Free format text: SECURITY AGREEMENT;ASSIGNOR:GM GLOBAL TECHNOLOGY OPERATIONS, INC.;US-ASSIGNMENT DATABASE UPDATED:20100203;REEL/FRAME:22195/334
Free format text: SECURITY AGREEMENT;ASSIGNOR:GM GLOBAL TECHNOLOGY OPERATIONS, INC.;US-ASSIGNMENT DATABASE UPDATED:20100204;REEL/FRAME:22195/334
Free format text: SECURITY AGREEMENT;ASSIGNOR:GM GLOBAL TECHNOLOGY OPERATIONS, INC.;US-ASSIGNMENT DATABASE UPDATED:20100209;REEL/FRAME:22195/334
Free format text: SECURITY AGREEMENT;ASSIGNOR:GM GLOBAL TECHNOLOGY OPERATIONS, INC.;US-ASSIGNMENT DATABASE UPDATED:20100211;REEL/FRAME:22195/334
Free format text: SECURITY AGREEMENT;ASSIGNOR:GM GLOBAL TECHNOLOGY OPERATIONS, INC.;US-ASSIGNMENT DATABASE UPDATED:20100216;REEL/FRAME:22195/334
Free format text: SECURITY AGREEMENT;ASSIGNOR:GM GLOBAL TECHNOLOGY OPERATIONS, INC.;US-ASSIGNMENT DATABASE UPDATED:20100218;REEL/FRAME:22195/334
Free format text: SECURITY AGREEMENT;ASSIGNOR:GM GLOBAL TECHNOLOGY OPERATIONS, INC.;US-ASSIGNMENT DATABASE UPDATED:20100223;REEL/FRAME:22195/334
Free format text: SECURITY AGREEMENT;ASSIGNOR:GM GLOBAL TECHNOLOGY OPERATIONS, INC.;US-ASSIGNMENT DATABASE UPDATED:20100225;REEL/FRAME:22195/334
Free format text: SECURITY AGREEMENT;ASSIGNOR:GM GLOBAL TECHNOLOGY OPERATIONS, INC.;US-ASSIGNMENT DATABASE UPDATED:20100302;REEL/FRAME:22195/334
Free format text: SECURITY AGREEMENT;ASSIGNOR:GM GLOBAL TECHNOLOGY OPERATIONS, INC.;US-ASSIGNMENT DATABASE UPDATED:20100304;REEL/FRAME:22195/334
Free format text: SECURITY AGREEMENT;ASSIGNOR:GM GLOBAL TECHNOLOGY OPERATIONS, INC.;US-ASSIGNMENT DATABASE UPDATED:20100309;REEL/FRAME:22195/334
Free format text: SECURITY AGREEMENT;ASSIGNOR:GM GLOBAL TECHNOLOGY OPERATIONS, INC.;US-ASSIGNMENT DATABASE UPDATED:20100311;REEL/FRAME:22195/334
Free format text: SECURITY AGREEMENT;ASSIGNOR:GM GLOBAL TECHNOLOGY OPERATIONS, INC.;US-ASSIGNMENT DATABASE UPDATED:20100316;REEL/FRAME:22195/334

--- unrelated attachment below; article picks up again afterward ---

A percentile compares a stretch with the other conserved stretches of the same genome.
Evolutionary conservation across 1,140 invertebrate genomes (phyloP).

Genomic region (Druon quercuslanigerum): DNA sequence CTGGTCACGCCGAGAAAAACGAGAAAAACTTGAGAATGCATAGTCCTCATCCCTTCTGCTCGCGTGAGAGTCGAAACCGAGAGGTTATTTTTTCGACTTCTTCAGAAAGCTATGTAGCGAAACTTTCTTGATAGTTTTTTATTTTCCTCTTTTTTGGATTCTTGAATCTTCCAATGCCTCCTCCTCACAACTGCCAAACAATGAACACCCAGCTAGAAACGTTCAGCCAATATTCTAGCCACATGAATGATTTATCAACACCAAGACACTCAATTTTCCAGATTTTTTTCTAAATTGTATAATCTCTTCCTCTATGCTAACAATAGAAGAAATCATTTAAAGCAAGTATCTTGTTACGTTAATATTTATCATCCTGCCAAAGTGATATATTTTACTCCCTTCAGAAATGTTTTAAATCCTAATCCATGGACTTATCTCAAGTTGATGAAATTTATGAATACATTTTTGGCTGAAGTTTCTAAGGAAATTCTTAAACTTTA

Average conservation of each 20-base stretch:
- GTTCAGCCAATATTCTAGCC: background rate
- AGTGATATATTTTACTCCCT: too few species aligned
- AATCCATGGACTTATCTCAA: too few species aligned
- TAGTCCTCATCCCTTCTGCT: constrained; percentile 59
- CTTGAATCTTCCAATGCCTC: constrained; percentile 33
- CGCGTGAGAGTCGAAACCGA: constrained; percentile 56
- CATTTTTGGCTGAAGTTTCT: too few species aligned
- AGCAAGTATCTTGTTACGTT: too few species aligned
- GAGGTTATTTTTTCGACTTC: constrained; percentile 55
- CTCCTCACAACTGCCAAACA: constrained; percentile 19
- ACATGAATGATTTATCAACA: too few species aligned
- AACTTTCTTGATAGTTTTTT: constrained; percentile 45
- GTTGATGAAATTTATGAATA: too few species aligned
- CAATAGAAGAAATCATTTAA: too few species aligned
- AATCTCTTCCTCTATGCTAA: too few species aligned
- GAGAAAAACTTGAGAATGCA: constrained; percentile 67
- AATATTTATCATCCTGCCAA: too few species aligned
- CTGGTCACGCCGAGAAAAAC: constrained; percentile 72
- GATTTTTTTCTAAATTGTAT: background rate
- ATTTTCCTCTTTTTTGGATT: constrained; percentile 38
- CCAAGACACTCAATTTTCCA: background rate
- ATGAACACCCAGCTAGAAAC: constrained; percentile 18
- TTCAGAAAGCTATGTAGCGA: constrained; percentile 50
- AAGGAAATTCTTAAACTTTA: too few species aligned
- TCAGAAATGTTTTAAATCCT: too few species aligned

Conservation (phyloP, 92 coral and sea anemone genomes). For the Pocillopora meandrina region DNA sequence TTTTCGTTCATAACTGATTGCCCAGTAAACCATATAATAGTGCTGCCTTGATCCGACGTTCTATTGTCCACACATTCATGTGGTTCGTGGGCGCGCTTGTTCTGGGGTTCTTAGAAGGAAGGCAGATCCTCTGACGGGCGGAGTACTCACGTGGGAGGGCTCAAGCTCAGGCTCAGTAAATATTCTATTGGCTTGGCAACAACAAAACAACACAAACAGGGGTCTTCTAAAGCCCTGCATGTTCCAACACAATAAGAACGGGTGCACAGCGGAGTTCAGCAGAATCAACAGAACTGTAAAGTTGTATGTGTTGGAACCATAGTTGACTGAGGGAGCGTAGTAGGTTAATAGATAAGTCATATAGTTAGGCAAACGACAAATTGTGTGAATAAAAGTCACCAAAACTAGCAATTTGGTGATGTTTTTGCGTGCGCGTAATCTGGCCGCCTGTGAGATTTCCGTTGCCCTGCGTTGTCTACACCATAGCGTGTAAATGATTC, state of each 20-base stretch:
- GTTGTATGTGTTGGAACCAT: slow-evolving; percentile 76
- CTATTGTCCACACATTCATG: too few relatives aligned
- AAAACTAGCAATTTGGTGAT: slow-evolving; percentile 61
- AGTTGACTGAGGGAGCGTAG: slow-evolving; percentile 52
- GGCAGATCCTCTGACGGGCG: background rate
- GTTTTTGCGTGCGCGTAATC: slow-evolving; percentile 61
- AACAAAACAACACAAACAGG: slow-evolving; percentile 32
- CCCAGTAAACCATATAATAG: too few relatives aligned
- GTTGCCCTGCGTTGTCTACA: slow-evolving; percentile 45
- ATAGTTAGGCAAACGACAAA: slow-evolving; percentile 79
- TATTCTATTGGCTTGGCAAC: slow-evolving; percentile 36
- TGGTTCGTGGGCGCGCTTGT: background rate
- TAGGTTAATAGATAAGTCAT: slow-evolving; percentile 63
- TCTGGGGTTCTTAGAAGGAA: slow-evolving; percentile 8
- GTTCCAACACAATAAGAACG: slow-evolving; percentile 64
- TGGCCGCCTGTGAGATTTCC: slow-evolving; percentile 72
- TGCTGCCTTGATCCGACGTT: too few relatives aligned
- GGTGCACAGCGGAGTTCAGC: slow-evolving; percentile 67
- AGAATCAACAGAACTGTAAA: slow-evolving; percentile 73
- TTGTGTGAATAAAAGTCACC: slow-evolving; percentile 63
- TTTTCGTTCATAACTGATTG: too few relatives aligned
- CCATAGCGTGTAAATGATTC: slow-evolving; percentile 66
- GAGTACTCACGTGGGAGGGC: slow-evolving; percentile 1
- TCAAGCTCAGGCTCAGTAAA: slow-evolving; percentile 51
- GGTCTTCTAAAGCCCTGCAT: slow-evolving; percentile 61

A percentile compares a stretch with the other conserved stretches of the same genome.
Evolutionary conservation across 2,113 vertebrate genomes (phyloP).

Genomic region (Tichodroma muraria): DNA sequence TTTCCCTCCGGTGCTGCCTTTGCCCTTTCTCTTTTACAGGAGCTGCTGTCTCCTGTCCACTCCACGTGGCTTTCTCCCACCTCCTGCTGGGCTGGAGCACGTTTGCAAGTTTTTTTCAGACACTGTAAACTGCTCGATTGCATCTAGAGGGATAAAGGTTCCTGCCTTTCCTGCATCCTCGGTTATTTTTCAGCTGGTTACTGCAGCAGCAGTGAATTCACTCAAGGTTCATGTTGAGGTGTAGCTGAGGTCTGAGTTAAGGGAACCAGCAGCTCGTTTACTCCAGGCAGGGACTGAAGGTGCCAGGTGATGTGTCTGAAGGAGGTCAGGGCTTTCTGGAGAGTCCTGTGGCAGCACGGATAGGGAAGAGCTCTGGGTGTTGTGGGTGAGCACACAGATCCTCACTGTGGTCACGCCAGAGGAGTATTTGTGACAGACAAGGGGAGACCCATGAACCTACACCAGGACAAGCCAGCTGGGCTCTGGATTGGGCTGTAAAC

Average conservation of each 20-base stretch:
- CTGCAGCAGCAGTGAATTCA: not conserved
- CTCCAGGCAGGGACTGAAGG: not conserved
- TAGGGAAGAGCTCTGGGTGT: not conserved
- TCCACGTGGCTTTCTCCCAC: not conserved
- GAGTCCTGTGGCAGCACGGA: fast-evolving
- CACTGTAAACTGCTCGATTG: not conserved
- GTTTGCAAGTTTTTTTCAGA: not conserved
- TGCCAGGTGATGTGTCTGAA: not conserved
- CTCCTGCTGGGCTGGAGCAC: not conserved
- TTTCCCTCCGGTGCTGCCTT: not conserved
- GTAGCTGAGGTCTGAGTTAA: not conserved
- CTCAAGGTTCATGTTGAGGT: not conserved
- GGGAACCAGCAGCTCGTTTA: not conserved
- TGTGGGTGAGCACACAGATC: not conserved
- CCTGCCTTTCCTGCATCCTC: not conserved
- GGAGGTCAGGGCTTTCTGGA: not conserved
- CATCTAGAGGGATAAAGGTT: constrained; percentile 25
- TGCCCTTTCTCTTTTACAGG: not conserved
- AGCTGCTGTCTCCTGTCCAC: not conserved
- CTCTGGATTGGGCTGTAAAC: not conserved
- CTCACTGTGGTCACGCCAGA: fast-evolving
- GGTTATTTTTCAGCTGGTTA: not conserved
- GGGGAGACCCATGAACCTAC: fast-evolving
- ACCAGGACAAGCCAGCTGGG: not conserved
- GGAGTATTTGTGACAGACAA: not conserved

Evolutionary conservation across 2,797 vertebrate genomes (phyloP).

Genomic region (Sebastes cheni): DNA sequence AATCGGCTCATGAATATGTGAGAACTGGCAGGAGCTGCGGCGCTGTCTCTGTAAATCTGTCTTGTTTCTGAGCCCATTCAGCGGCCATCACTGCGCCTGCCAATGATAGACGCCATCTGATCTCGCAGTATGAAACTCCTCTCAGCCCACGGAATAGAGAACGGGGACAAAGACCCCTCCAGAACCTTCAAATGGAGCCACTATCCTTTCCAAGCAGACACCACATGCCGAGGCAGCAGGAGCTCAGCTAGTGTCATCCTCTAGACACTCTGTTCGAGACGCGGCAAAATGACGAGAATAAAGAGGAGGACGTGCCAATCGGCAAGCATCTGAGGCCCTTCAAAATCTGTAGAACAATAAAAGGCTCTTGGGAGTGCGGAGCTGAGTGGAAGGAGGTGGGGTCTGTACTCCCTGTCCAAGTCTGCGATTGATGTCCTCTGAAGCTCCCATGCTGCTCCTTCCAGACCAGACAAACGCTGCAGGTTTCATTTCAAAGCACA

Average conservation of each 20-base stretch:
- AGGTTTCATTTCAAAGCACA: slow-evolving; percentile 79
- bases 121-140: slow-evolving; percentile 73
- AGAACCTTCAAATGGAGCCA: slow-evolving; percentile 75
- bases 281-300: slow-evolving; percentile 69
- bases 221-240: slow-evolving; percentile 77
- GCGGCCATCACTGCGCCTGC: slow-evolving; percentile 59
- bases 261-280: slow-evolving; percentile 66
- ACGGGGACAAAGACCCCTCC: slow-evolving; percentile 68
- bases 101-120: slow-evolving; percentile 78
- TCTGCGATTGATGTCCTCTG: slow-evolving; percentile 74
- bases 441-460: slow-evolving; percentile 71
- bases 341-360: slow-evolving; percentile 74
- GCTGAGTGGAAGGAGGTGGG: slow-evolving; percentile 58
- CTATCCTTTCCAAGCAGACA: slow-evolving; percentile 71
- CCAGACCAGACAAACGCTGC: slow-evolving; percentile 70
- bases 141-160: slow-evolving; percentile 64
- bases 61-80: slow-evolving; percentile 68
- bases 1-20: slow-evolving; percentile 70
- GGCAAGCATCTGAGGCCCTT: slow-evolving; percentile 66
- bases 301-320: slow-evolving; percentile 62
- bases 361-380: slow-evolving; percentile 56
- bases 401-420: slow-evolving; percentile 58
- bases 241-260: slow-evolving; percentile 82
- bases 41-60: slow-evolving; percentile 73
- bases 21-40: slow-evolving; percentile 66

Free format text: SECURITY AGREEMENT;ASSIGNOR:GM GLOBAL TECHNOLOGY OPERATIONS, INC.;US-ASSIGNMENT DATABASE UPDATED:20100318;REEL/FRAME:22195/334
Free format text: SECURITY AGREEMENT;ASSIGNOR:GM GLOBAL TECHNOLOGY OPERATIONS, INC.;US-ASSIGNMENT DATABASE UPDATED:20100323;REEL/FRAME:22195/334
Free format text: SECURITY AGREEMENT;ASSIGNOR:GM GLOBAL TECHNOLOGY OPERATIONS, INC.;US-ASSIGNMENT DATABASE UPDATED:20100325;REEL/FRAME:22195/334
Free format text: SECURITY AGREEMENT;ASSIGNOR:GM GLOBAL TECHNOLOGY OPERATIONS, INC.;US-ASSIGNMENT DATABASE UPDATED:20100329;REEL/FRAME:22195/334
Free format text: SECURITY AGREEMENT;ASSIGNOR:GM GLOBAL TECHNOLOGY OPERATIONS, INC.;US-ASSIGNMENT DATABASE UPDATED:20100330;REEL/FRAME:22195/334
Free format text: SECURITY AGREEMENT;ASSIGNOR:GM GLOBAL TECHNOLOGY OPERATIONS, INC.;US-ASSIGNMENT DATABASE UPDATED:20100401;REEL/FRAME:22195/334
Free format text: SECURITY AGREEMENT;ASSIGNOR:GM GLOBAL TECHNOLOGY OPERATIONS, INC.;US-ASSIGNMENT DATABASE UPDATED:20100406;REEL/FRAME:22195/334
Free format text: SECURITY AGREEMENT;ASSIGNOR:GM GLOBAL TECHNOLOGY OPERATIONS, INC.;US-ASSIGNMENT DATABASE UPDATED:20100408;REEL/FRAME:22195/334
Free format text: SECURITY AGREEMENT;ASSIGNOR:GM GLOBAL TECHNOLOGY OPERATIONS, INC.;US-ASSIGNMENT DATABASE UPDATED:20100413;REEL/FRAME:22195/334
Free format text: SECURITY AGREEMENT;ASSIGNOR:GM GLOBAL TECHNOLOGY OPERATIONS, INC.;US-ASSIGNMENT DATABASE UPDATED:20100415;REEL/FRAME:22195/334